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Enhancing the social content in EMS

Frank Vanclay1 and Genevieve Carruthers2

1 The Tasmanian Institute of Agricultural Research,


There has been criticism that Environmental Management Systems (EMSs) do not address the social aspects of agriculture and farming. However, a strong case can be made that the ISO 14000 process allows social issues to be included, and it is clear that EMS outcomes would be improved if greater prominence was given to the social issues. A review of the EMS implementation on Australian farms revealed that there were many social dimensions to the EMS. While these were not necessarily explicitly recognised by the farmers, certifiers and/or regulators, these social factors were very important to the ongoing commitment to, and operation of, the EMSs. Social factors enhance the operation of the EMS, reinforce initial motivations and have major benefits for the farm business. However, gaining recognition of these factors was difficult, measuring changes in social interactions not easily achievable and not well recognised or rewarded by outside stakeholders. The development of improved mechanisms for valuing social factors in agricultural contexts, better understanding of the roles of these factors amongst EMS certifiers and advisors, and more explicit acknowledgement of the importance of these factors on overall farm management is required. The paper will outline how the EMS process can and does address social issues.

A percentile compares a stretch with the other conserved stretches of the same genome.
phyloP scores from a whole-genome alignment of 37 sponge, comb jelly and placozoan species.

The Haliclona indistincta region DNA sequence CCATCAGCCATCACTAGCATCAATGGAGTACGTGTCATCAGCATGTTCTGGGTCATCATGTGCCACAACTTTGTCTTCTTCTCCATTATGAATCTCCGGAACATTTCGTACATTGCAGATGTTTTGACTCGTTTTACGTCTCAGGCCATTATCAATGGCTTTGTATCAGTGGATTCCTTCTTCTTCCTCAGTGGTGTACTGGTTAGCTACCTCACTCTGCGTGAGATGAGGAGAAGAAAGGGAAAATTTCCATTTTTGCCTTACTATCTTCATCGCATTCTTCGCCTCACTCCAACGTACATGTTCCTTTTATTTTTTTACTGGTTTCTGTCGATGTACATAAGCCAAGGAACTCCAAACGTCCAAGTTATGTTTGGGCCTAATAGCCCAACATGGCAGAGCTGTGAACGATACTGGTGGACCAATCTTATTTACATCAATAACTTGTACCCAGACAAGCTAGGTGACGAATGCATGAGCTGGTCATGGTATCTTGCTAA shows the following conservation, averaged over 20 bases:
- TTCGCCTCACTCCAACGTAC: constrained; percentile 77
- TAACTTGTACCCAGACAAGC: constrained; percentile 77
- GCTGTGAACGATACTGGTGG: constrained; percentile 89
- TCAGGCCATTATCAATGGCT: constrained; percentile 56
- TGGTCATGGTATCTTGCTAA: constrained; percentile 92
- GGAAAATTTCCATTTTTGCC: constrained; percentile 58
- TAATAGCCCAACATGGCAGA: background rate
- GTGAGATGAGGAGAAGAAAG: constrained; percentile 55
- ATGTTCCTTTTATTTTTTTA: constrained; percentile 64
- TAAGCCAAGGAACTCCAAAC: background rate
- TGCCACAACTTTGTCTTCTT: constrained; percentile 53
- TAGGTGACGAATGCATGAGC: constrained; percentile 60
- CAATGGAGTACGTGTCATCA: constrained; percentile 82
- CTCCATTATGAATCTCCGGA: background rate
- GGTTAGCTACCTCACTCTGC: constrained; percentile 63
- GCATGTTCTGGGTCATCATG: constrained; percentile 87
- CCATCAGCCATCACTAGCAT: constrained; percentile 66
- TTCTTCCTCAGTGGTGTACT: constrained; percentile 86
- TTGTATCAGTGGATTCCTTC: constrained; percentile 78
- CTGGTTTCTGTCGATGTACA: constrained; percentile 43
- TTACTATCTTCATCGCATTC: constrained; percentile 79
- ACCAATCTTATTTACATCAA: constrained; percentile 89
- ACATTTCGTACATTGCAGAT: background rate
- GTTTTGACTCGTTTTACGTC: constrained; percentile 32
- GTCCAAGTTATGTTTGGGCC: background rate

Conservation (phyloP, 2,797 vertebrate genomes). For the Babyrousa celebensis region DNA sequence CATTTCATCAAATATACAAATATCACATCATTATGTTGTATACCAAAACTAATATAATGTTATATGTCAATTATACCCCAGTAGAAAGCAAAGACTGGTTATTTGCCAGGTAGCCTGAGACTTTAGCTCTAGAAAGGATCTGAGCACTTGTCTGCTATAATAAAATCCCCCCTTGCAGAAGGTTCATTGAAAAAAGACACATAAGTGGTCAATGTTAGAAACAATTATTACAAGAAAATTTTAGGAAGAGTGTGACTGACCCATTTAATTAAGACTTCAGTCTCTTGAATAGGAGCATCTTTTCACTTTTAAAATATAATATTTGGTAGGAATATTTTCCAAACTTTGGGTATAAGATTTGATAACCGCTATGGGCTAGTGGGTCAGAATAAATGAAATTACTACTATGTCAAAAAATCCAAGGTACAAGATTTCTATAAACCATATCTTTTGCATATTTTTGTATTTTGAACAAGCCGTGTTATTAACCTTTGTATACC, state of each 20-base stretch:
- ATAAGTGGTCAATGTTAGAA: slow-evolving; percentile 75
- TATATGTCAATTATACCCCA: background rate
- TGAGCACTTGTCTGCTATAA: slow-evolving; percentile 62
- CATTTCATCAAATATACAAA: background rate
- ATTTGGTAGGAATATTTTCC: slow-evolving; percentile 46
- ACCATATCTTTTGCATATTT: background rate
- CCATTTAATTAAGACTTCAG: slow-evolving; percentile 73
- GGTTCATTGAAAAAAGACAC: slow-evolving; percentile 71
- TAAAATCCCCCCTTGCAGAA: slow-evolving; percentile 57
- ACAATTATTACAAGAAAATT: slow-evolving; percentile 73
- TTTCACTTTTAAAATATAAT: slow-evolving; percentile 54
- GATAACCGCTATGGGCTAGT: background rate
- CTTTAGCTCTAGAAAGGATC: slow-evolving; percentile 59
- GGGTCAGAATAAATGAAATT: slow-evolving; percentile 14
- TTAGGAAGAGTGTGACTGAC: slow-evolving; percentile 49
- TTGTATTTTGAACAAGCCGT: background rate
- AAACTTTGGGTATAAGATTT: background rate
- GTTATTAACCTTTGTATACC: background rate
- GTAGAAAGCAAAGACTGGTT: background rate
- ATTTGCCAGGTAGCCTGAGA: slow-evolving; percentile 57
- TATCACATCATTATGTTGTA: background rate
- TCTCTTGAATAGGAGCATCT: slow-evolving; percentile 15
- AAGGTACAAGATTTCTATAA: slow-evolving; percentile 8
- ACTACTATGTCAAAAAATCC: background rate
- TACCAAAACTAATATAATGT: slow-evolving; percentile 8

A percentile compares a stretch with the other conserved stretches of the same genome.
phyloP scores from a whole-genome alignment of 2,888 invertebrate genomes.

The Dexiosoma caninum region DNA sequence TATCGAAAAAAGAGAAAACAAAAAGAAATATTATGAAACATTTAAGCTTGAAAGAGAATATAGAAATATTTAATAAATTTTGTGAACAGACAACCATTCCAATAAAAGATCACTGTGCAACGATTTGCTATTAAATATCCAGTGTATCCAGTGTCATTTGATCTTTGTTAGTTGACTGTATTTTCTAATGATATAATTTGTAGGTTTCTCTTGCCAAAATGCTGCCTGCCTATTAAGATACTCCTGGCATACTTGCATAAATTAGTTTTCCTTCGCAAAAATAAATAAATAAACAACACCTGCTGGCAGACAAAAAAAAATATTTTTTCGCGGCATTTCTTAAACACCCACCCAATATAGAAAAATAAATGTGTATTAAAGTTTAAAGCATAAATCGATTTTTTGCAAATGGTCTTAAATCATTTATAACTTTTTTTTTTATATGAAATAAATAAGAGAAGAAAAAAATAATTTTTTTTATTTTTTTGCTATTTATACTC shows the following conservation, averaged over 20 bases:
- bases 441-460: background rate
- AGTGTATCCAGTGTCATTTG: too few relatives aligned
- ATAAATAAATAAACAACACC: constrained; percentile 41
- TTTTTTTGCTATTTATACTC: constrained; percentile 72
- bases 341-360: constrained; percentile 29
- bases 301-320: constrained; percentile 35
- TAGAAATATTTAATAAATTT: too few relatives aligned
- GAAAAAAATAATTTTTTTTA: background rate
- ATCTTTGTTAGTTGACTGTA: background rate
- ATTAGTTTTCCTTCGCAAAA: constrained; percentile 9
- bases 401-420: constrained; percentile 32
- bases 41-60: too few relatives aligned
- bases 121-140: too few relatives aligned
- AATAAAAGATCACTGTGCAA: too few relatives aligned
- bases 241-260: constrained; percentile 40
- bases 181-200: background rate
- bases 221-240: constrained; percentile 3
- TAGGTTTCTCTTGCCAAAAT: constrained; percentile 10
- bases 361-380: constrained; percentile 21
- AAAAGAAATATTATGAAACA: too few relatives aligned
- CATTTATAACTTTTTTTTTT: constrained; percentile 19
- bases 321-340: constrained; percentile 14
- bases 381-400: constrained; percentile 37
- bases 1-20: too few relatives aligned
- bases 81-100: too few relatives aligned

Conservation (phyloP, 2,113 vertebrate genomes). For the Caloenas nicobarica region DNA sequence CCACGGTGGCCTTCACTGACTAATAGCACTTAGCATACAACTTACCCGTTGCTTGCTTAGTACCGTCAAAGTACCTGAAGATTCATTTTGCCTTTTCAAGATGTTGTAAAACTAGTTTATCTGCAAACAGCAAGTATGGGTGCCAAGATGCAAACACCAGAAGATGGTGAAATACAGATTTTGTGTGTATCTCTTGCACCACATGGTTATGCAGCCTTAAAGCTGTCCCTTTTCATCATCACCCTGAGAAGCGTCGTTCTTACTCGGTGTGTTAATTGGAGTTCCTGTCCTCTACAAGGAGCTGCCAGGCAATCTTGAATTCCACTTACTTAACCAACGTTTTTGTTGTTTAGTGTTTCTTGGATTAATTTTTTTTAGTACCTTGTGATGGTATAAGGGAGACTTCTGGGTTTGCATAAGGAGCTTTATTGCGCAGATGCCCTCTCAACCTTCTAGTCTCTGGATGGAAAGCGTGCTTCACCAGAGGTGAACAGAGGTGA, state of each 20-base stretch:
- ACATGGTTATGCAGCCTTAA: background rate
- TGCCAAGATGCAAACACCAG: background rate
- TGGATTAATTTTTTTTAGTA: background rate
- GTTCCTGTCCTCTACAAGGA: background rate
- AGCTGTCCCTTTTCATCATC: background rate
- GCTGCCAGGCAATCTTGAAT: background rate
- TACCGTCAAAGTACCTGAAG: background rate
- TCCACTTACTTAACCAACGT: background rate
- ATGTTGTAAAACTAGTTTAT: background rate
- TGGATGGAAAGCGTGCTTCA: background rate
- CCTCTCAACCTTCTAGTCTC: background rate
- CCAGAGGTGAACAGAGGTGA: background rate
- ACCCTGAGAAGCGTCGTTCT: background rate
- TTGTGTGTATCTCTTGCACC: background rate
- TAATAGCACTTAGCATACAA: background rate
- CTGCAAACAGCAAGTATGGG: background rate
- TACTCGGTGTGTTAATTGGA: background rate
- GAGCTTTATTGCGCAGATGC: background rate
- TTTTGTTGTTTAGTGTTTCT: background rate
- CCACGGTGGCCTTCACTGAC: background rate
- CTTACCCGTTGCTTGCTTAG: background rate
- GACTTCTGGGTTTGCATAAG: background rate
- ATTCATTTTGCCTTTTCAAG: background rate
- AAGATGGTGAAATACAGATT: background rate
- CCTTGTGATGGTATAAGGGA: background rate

This paper provides an overview of ongoing work discussed previously by (Carruthers & Vanclay 2007).

ISO 14001 has a social goal

  • The aim of EMS “is to support environmental protection and prevention of pollution in balance with socio-economic needs” (SA, 2004: iv).
  • “The objective of this Standard is to specify requirements for an environmental management system (EMS) to enable an organization to develop and implement a policy and objectives which take into account legal requirements and other requirements to which the organization subscribes, and information about significant environmental aspects. (Standards Australia, 2004: ii)

Defining key concepts

  • 3.5 environment: surroundings in which an organization (3.16) operates, including air, water, land, natural resources, flora, fauna, humans, and their interrelation
  • 3.6 environmental aspect: element of an organization’s (3.16) activities or products or services that can interact with the environment (3.5)
  • NOTE A significant environmental aspect has or can have a significant environmental impact (3.7).
  • 3.7 environmental impact: any change to the environment (3.5), whether adverse or beneficial, wholly or partially resulting from an organization’s (3.16) environmental aspects (3.6)

Scope of EMS

  • the Standard does not establish absolute requirements for env performance beyond the organization’s own env policy other than:
    (i) to comply with applicable legal & other requirements to which the organization subscribes, (ii) the prevention of pollution, and (iii) continual improvement.